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On Fixed Income, ‘Europe Is Wild Card,’ Say Fidelity Managers: RIS 2011

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While many institutional investors are betting on short fixed income these days, at Fidelity, there’s a more nuanced view of the opportunities that still exist in bonds.

During a breakout session Monday in Boston at the 4th annual Retirement Income Symposium, that view was presented to a very interested room of advisors. Dan Beckman, a VP for product management at Fidelity Financial Advisor Solutions, moderated a session with two institutional money managers—Jim Jordan of Fidelity Investments and Michael Schmitt of Fidelity Management & Research Co.

First, the two managers pointed out that corporations are in very good shape from a bondholder’s perspective, and the consensus is that bond yields are more likely to rise. Treasuries are themselves up 7% to date this year, but “Europe is the wild card.”

Schmitt said that it’s a positive development that “at least they’re talking in Europe” about addressing the eurozone’s debt issue, there are three major developments to watch.

One is the potential default of Greece; the second is recapitalizing the banks; and the third is “ring-fencing Spain and Italy.” Italy in particular bears close watching, partly because, said Schmitt, it is the largest bond market in the world, while Jordan said the question is whether Europe can withstand a tight monetary policy.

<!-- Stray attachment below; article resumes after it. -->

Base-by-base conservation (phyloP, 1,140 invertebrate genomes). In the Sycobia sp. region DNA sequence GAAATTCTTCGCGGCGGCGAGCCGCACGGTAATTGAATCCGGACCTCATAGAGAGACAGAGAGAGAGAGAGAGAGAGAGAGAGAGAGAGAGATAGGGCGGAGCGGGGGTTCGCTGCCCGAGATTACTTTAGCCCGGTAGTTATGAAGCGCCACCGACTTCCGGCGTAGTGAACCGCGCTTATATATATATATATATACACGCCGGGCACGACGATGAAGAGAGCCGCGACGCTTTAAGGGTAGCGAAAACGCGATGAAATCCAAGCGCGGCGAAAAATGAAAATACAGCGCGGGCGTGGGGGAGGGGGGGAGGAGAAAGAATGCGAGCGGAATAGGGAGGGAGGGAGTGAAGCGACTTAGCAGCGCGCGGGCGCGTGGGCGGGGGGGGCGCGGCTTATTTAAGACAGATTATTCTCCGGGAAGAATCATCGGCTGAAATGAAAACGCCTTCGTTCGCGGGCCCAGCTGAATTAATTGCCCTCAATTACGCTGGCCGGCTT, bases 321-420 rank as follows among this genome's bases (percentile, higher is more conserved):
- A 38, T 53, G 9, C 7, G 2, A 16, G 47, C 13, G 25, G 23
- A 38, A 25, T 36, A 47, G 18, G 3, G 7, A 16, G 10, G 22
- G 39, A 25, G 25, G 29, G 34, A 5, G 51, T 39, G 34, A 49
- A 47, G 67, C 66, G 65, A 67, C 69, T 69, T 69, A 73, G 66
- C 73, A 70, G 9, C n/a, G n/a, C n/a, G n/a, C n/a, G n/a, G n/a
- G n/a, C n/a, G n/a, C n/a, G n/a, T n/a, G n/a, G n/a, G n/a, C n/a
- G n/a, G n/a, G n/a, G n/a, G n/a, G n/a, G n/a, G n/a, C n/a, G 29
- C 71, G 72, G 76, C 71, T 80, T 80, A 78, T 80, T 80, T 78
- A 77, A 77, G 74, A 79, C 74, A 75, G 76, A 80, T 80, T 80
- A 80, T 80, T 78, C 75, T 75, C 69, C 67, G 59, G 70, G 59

Jordan then moved on to address high-yield and emerging-market debt. Junk bonds, he said, are at historically high spreads, and the market is pricing in a 50% to 70% chance of a recession. As for emerging-market debt, he noted the major change in the credit quality of EM debt: “60% or more of the (JPMorgan) EMBI (Emerging Markets Bond Index Global) index is investment grade” now, and financing costs for emerging markets have come down.  

Finally, he referenced Morgan Stanley’s global investment committee earlier this month raising its allocation to emerging markets, In the committee’s report, it said it was overweighting emerging markets due to prospects of increased growth, attractive valuations and much lower risk of recession.

As for Asia, in response to a question from an attendee, Jordan said growth in China may slow to the single digits, while the possibility exists of a real estate bubble.


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